And Rubio wasn’t the last one to go down for the Jazz as both Dante Exum and Donovan Mitchell would later suffer injuries as well. Exum, who was crucial in slowing Harden in Game 2, went down in Game 4 and didn’t even play in Game 5. Mitchell, meanwhile, nearly single-handedly brought the Jazz back in Game 5 by going off in the third quarter, only to suffer an injury and miss most of the final period.

With that trio of guards sidelined, Utah’s chances were all but dashed against the incredibly prolific Houston offense that also was excellent defensively. The Rockets would go on to push the behemoth Golden State Warriors to seven games in a series that very well could have gone their way had Chris Paul not gotten hurt. Considering that Houston held a 3-2 lead in the series, Paul’s injury is perhaps one of the biggest “what if” moments in franchise history.

Should the Jazz and Rockets meet again in this upcoming season’s playoffs, it ought to make for quite the series. The Jazz are much younger than the Rockets and should undergo significant internal growth this summer, but beyond that, the team looks very much the same outside of draft pick Grayson Allen and officially signed former G-Leaguer Georges Niang.

The Rockets, meanwhile, are going to look quite a bit different, and they very well may not be done yet. For now, let’s set aside the fact that they have yet to even re-sign Clint Capela, who was key to their playoff run, and that the uncertainty surrounding his situation clouds Houston’s immediate future in a big way.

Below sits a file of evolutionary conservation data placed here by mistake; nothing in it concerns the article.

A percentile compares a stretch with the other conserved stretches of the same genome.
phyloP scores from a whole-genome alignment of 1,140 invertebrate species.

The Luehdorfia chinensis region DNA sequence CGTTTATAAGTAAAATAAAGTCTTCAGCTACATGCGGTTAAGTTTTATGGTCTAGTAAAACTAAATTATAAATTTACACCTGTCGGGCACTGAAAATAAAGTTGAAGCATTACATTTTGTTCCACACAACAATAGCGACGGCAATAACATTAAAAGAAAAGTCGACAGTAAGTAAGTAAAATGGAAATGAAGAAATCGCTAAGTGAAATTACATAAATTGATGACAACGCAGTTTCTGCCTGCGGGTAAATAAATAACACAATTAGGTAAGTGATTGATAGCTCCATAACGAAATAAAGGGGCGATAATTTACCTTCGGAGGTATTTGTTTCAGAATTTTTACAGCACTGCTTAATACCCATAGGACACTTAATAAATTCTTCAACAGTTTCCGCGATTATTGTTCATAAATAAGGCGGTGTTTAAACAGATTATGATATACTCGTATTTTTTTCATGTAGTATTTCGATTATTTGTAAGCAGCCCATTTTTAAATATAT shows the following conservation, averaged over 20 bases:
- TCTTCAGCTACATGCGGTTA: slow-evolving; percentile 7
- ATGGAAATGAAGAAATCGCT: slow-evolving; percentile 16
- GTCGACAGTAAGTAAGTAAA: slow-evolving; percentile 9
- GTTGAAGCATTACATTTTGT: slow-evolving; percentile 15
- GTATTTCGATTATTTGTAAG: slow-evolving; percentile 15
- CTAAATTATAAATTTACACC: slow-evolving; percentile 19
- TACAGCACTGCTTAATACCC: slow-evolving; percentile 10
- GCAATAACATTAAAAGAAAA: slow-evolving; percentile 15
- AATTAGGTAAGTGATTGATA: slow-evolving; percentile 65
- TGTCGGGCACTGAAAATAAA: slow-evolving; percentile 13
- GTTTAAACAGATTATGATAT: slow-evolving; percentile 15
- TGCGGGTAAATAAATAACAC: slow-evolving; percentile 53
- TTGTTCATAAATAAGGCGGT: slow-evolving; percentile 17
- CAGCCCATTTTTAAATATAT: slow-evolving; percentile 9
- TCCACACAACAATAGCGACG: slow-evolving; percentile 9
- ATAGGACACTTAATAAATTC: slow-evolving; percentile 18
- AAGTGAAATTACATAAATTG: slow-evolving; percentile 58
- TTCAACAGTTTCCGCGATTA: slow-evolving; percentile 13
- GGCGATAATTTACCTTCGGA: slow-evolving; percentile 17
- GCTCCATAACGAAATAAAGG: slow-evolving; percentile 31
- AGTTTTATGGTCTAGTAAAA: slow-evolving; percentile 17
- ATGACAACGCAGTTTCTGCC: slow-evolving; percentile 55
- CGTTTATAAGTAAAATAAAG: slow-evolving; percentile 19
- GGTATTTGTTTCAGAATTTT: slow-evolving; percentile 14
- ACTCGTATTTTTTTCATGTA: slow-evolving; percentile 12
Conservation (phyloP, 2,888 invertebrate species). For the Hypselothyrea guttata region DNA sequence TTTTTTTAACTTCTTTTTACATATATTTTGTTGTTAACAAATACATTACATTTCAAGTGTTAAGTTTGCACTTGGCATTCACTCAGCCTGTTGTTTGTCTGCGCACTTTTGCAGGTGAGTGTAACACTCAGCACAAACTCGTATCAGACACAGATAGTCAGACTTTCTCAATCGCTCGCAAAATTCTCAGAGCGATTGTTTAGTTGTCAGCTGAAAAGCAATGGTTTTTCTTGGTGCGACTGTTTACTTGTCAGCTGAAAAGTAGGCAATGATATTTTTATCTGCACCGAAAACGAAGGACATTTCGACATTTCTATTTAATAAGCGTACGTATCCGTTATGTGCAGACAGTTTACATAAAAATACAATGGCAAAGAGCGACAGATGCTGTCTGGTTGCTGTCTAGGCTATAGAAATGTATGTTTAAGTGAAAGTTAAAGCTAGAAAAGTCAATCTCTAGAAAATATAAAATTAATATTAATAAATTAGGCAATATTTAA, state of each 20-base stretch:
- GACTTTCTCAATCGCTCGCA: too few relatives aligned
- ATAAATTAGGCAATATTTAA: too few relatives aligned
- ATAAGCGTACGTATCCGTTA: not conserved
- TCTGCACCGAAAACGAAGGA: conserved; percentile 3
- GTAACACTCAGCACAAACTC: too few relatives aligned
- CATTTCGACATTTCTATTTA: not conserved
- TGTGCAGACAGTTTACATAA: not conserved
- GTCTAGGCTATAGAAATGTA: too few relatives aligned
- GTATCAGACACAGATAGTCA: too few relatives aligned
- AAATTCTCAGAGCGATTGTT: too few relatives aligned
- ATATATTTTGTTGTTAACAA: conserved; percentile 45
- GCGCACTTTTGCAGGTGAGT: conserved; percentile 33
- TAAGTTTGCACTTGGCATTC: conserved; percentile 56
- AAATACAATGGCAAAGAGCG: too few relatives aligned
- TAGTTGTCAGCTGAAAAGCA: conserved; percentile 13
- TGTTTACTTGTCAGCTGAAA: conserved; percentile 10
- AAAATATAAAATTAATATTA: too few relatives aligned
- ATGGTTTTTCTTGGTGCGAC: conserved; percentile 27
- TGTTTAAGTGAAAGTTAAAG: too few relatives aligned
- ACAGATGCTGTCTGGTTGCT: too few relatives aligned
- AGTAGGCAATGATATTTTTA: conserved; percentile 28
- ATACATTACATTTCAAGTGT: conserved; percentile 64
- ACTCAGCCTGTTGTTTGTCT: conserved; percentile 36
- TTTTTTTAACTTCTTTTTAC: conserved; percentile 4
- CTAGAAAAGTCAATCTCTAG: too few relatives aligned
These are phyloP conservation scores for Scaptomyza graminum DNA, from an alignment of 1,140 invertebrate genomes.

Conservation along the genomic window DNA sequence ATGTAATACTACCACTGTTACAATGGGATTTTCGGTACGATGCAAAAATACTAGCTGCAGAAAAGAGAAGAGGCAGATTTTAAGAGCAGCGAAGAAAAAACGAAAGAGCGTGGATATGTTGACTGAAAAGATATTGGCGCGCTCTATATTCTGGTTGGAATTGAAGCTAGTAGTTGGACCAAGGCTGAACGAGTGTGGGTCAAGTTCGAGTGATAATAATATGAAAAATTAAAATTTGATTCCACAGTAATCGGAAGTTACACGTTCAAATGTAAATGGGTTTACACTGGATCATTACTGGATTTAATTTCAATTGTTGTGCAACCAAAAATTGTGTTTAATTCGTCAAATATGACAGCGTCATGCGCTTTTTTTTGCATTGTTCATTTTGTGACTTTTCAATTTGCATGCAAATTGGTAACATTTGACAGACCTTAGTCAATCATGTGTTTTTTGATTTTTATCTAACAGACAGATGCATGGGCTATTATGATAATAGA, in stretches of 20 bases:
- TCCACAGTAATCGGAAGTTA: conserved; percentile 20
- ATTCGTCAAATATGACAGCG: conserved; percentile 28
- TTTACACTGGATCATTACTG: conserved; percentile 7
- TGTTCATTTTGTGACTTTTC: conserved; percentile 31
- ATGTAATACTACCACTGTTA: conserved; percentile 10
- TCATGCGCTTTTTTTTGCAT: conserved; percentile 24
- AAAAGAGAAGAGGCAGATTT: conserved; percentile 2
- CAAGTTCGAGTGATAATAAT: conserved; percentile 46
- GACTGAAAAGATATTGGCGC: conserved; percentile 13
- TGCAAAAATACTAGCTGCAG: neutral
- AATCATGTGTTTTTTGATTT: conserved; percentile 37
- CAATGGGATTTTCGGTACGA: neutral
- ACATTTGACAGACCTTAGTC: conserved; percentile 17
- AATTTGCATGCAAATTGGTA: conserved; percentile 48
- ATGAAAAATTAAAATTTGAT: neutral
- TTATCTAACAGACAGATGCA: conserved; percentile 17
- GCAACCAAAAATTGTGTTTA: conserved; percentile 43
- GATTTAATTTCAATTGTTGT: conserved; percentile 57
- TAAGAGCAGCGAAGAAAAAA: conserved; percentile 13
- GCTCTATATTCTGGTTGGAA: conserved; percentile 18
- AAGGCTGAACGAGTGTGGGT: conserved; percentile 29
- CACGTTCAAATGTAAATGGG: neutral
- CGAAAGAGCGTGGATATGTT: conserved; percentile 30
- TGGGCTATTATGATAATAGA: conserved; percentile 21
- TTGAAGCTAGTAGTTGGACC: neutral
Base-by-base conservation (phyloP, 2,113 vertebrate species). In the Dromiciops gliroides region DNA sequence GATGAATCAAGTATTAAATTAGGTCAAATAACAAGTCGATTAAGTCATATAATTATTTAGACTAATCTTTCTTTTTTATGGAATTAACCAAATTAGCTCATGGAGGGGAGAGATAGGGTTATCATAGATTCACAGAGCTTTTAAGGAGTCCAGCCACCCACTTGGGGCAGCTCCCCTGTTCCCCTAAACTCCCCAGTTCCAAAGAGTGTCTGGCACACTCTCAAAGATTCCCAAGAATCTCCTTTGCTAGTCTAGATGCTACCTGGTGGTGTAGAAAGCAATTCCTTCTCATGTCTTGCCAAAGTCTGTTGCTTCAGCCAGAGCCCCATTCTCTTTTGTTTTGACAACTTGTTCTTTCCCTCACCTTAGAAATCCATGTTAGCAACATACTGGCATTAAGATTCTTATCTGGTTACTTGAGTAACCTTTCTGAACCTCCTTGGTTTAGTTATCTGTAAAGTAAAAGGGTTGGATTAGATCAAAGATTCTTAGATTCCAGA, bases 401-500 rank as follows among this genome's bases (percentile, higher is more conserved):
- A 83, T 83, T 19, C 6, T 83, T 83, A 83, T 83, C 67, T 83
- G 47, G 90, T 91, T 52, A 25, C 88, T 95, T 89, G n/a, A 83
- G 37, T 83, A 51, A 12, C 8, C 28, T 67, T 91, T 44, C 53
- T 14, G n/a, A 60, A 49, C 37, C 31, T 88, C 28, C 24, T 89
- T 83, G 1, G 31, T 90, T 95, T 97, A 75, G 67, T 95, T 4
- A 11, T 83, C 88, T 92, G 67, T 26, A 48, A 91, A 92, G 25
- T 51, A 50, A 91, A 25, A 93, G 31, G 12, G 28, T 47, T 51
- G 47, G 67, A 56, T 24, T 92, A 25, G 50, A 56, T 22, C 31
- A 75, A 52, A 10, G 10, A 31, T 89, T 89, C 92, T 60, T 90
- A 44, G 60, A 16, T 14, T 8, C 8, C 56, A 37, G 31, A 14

Even with that out of the way, it’s debatable whether or not the Rockets are headed in the right direction this offseason. They lost two of their most formidable perimeter defenders in Trevor Ariza and Luc Mbah a Moute. One of the reasons why the Rockets went from a good team in 2016-17 to an elite team in 2017-18 (aside from the obvious factor of adding Chris Paul) was because they added a focus on defense to their already impressive offensive punch.

Not only did they lose two top-tier defenders this summer, but they also just added a player who fits the exact opposite mold – Carmelo Anthony. Some may be bullish about Melo’s addition to the Houston Rockets, after all, an offensive juggernaut just added one of the best scorers of this generation. However, as the Jazz clearly proved in their series against the Thunder, Anthony has largely become a shell of his former self.